Plant Magic: Wisdom from the Green World

Whether you live in a city or the countryside, the magic of plants can be found everywhere and sometimes where you least expect it. Be open and explore the magic that surrounds you.

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Bloodroot: A Not-So-Scary Plant

The genus name was derived from the Latin sanguis, meaning “blood,” which refers to the reddish-brown or red-orange juice that oozes from the rhizome/root when cut. Bloodroot was used by a number of Native American tribes as a dye for cloth and baskets. It was also an ingredient in war paint. This sweet little woodland plant was also used as a love charm.

The root was used medicinally for a range of ailments. European settlers adopted its therapeutic use and bloodroot continued to be listed as an official botanical drug in the United States until the early twentieth century. Although it is no longer considered safe for herbal medicine, bloodroot is often used an ornamental garden plant. The plant has a threatened or endangered species status in some areas; check vendor sources when purchasing bloodroot.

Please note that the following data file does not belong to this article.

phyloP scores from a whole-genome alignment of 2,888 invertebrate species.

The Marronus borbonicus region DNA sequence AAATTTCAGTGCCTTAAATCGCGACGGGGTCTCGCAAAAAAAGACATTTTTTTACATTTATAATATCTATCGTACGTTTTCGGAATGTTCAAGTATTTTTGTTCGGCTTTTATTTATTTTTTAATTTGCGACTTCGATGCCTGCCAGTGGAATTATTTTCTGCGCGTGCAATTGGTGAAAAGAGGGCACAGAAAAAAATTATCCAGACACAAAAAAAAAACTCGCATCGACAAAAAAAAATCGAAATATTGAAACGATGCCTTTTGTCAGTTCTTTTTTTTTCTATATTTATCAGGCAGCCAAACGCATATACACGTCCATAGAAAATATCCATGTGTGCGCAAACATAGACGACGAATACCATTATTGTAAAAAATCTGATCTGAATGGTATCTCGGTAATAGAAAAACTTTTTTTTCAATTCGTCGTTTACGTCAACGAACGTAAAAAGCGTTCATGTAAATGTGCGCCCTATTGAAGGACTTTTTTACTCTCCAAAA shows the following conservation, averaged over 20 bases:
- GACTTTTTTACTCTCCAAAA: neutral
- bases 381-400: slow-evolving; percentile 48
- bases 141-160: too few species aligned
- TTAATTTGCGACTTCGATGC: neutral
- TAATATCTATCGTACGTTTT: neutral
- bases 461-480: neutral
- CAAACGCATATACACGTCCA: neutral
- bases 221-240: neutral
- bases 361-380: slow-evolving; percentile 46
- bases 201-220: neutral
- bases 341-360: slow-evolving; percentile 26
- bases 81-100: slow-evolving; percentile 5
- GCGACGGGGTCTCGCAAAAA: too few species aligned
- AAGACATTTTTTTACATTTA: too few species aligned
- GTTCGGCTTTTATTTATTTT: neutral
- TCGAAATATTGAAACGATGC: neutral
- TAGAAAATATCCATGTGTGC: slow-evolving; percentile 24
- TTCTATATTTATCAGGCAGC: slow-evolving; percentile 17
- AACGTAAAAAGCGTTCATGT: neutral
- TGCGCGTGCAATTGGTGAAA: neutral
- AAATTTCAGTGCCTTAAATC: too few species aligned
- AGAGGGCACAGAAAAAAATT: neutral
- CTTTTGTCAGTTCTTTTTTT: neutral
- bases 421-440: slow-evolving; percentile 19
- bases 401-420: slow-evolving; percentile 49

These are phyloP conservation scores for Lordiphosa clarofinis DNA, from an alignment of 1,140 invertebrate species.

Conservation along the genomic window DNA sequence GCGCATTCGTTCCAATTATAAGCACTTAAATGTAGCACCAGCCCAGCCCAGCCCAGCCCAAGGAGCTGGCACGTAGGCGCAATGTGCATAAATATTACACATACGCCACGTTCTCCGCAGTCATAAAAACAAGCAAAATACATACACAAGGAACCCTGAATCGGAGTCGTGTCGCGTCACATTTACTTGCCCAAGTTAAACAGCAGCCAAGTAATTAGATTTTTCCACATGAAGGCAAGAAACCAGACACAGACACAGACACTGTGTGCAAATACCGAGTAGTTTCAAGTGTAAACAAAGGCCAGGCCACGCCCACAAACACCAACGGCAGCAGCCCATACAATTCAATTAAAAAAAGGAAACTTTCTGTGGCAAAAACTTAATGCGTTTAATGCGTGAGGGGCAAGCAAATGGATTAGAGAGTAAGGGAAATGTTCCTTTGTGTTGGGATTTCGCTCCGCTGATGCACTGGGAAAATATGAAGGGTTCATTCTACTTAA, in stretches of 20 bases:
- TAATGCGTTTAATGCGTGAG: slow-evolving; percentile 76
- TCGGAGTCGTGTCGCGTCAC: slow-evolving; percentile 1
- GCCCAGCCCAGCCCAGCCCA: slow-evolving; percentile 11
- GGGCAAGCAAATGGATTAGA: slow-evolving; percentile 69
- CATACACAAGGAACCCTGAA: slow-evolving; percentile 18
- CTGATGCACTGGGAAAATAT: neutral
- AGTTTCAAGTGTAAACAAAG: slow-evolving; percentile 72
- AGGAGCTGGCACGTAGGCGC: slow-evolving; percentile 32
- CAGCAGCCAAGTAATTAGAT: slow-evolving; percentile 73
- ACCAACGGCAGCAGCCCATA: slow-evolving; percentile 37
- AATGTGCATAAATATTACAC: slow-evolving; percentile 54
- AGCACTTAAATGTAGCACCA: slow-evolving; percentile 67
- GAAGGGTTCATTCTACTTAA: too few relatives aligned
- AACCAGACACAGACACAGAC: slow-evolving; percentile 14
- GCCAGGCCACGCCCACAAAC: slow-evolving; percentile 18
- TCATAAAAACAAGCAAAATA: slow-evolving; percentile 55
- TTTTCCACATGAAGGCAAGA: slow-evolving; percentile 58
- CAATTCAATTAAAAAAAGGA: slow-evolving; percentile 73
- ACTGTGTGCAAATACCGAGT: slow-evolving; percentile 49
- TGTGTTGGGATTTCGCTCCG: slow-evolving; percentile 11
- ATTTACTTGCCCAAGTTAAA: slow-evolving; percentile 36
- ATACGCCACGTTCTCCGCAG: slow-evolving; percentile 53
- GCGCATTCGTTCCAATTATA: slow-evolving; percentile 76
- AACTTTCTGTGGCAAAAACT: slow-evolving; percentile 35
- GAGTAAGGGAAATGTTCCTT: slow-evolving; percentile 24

Magically, bloodroot can be used to release attachments, sprinkle crumbled, dried leaves in a meadow or wooded area. Burn a dried leaf to bolster courage or to add strength to spells. Place a flower or leaf on your altar to aid in divination. For esbat and women’s rituals, place three flowers on your altar or prepare a candle with flower essence. Place a few pieces of dried root in a sachet and carry it with you to attract love or under your bed to enhance lovemaking. If you find bloodroot in the wild, work with its energy and leave an offering.  



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The author of over a dozen books, Sandra is an explorer of history, myth, and magic. Her writing has been featured in SageWoman, The Magical Times, The Portal, and Circle magazines, Utne Reader and Magical Buffet websites, and various Llewellyn almanacs. Although she is a member of the Order of Bards, Ovates and Druids, she travels a solitary Goddess-centered path through the Druidic woods. She has lived in New York City, Europe, England, and now Maine where she lives in an 1850s farmhouse surrounded by meadows and woods.  


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